‘No doubt in my mind…the world title was finally mine’

‘After beating Drago I progressed to the final against Hendry after wins against Alain Robidoux, Jim Wych and Alan McManus and I thought it was my year. Fourth time lucky Jimmy, this is it. And for a long time in that final, it really did look like this was it. When I was 14-8 up against Hendry I was absolutely cruising it. I was just flying in that final. My potting, safety play and positional skill in the first three sessions were just something else and I was good value for my six-frame lead. There was no doubt whatsoever in my mind that the World Championship was finally mine. Hendry was a great player. I knew that even by 1992, but then so was I and there was no way I was going to let that lead slip, not in a race to 18 anyway. But I suppose the signs were there’.

From ‘Jimmy White: Second Wind’


Oh Jimmy. Not again. ‘The signs were there’. Year after year, the wonderful Jimmy White fell at the final hurdle, when within sight of the world title that everybody was desperate for him to win. Six times he was world championship runner-up, and six times our hearts sank at this sporting cruelty. On that agonishing last day of the 1992 final, when the trophy was within his grasp, he lost all of the final ten frames, Hendry ruthlessly crushing the hopes of millions of people, winning 18-14.

But nice guys can win. Of course most of the champions over the years were nice guys, but it was always great to see someone new emerge from the pack of hopefuls. There was Joe Johnson (complete with his sparkling shoes), in 1986. Then in 1997, Ken Doherty from Dublin reached the summit. It couldn’t have happened to a nicer guy.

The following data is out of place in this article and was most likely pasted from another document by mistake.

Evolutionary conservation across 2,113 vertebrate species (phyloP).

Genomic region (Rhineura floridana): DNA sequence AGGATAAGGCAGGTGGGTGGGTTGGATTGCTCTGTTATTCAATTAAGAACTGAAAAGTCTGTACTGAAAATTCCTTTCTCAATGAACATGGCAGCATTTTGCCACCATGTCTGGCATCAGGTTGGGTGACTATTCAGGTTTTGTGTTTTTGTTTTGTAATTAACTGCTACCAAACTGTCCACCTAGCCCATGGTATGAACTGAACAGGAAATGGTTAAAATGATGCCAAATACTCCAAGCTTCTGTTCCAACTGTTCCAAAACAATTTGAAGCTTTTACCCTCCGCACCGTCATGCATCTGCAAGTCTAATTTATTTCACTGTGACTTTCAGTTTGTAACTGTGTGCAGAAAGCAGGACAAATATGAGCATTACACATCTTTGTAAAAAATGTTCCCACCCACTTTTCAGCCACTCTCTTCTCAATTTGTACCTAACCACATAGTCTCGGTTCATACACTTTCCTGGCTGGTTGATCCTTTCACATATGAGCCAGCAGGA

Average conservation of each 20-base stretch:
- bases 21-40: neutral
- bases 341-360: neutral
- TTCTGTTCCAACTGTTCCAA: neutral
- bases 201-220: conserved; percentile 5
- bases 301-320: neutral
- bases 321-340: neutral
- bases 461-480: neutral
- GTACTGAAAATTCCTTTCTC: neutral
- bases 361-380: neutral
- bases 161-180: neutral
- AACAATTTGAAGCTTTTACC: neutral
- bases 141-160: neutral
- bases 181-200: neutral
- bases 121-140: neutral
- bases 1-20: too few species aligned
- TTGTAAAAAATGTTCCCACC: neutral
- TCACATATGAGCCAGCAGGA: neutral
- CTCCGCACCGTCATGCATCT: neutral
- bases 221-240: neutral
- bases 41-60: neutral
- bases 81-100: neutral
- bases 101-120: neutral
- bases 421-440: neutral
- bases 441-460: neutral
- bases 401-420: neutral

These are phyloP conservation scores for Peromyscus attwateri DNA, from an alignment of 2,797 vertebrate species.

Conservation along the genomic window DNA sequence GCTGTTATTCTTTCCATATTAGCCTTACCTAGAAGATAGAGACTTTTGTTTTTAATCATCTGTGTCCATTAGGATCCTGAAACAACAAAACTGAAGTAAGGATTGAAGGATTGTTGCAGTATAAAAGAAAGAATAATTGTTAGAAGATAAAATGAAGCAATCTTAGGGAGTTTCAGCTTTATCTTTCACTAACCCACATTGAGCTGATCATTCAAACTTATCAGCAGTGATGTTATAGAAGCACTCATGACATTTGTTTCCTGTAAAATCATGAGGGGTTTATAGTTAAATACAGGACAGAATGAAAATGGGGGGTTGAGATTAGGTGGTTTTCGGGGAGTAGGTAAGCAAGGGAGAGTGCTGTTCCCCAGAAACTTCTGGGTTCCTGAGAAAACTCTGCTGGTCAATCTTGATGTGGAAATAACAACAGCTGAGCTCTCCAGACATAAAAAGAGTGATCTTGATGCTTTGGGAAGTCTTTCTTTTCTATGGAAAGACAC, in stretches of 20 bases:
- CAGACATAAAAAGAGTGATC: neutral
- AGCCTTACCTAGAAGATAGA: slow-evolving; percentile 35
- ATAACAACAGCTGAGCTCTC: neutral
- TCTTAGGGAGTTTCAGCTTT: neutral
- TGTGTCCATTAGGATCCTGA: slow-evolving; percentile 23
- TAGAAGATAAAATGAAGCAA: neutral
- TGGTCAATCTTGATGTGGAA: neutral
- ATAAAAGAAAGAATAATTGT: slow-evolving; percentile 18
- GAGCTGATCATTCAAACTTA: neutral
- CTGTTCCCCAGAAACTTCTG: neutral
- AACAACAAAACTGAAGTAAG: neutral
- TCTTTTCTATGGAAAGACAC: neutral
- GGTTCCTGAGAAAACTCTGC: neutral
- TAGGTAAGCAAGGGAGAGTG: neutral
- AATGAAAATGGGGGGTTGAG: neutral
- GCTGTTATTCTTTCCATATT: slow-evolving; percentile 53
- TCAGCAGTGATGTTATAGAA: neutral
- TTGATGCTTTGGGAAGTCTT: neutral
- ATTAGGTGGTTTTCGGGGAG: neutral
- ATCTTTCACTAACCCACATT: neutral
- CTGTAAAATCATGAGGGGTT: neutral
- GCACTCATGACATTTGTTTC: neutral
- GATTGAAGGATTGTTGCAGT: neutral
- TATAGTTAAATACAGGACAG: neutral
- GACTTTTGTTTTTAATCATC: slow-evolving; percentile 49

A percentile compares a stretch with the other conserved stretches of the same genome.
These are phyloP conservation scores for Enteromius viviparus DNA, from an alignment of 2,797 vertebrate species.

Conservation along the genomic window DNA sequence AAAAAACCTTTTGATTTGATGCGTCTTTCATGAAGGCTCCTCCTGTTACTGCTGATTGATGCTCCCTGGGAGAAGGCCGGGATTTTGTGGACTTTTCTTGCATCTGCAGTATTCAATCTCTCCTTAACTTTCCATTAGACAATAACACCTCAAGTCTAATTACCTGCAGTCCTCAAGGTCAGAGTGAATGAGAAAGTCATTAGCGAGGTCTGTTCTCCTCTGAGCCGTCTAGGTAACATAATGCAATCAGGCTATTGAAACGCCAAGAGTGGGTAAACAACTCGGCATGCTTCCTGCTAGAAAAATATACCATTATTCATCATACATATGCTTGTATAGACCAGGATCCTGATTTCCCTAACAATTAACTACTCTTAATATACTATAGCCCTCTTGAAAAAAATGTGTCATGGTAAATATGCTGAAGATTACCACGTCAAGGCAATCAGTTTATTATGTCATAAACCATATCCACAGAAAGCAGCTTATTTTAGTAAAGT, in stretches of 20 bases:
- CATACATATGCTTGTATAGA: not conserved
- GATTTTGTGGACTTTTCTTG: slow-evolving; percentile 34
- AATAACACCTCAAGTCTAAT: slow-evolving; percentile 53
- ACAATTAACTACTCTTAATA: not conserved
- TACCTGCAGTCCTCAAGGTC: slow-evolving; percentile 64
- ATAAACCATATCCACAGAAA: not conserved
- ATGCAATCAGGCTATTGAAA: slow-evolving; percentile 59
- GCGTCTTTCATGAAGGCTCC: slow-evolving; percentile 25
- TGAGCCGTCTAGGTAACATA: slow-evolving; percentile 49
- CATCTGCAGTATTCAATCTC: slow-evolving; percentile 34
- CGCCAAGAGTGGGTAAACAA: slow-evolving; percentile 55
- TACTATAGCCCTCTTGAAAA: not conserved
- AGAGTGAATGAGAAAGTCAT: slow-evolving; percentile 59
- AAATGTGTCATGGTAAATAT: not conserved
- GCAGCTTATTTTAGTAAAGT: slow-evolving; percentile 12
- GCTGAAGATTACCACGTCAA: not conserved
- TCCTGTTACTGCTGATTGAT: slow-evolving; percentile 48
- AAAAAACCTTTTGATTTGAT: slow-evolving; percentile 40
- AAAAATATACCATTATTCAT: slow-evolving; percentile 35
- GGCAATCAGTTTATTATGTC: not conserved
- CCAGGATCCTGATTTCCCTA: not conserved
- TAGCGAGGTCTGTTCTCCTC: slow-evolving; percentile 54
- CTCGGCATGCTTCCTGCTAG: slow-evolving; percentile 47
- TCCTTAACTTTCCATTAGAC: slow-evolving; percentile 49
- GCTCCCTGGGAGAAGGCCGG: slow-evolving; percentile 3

It’s just a few years ago (at a guess, four or five) and the ballroom in the Abbey Hotel is filling up with misty-eyed fathers and young sons who weren’t even born when Ken Doherty was world champion.

For many years now, the snooker stars of the past have been doing the exhibition circuit, cashing in on their fame and public nostalgia. Tonight, Roscommon will host Steve Davis, Jimmy White and Ken Doherty.

I went along for the Roscommon People, but really for the younger me. When I got to meet and interview my heroes – during a break in the exhibition – all that was missing was the now sadly departed Alex. Just to be in the presence of Davis and White was surreal. Davis, balding now, older, still lean; White, of heavier physique, a lived-in face, tired but friendly eyes.

We sat a table in the Abbey bar, where the snooker greats tucked into some food and a drink, while I began the interview. All three could not have been more courteous. When I had the temerity to suggest to the once invincible Steve Davis, superstar of my youth, that snooker may be on the wane, he politely exposed my ignorance, pointing out that while TV viewing figures in this part of the world are indeed a shadow of what they were in the golden era, the sport is enjoying unprecedented growth worldwide. Steve then accidentally spilt his glass of Guinness over my notebook, quickly apologising (no need, I was honoured). It wasn’t the first time that Steve Davis messed up the black, but I obviously didn’t mention that.

Half an hour later, I stood in the wings, a fan with a typewriter, no question. Beside me, still making small talk and waiting to be introduced again by promoter/master of ceremonies Joe Finnegan, stood the Republic of Ireland’s only snooker world champion, the genius that is Jimmy ‘Whirlwind’ White, and the legendary Steve Davis. A lot of the joy of my sports-watching youth wrapped into these three middle-aged men. Then they were gone, back into the auditorium, each with cue in hand, each in the footsteps of Alex, these veterans trading now on some mix of memory, celebrity, nostalgia and faded brilliance. A richly deserved lap of honour for kings of the baize. Heroes always.

(Series continues next week)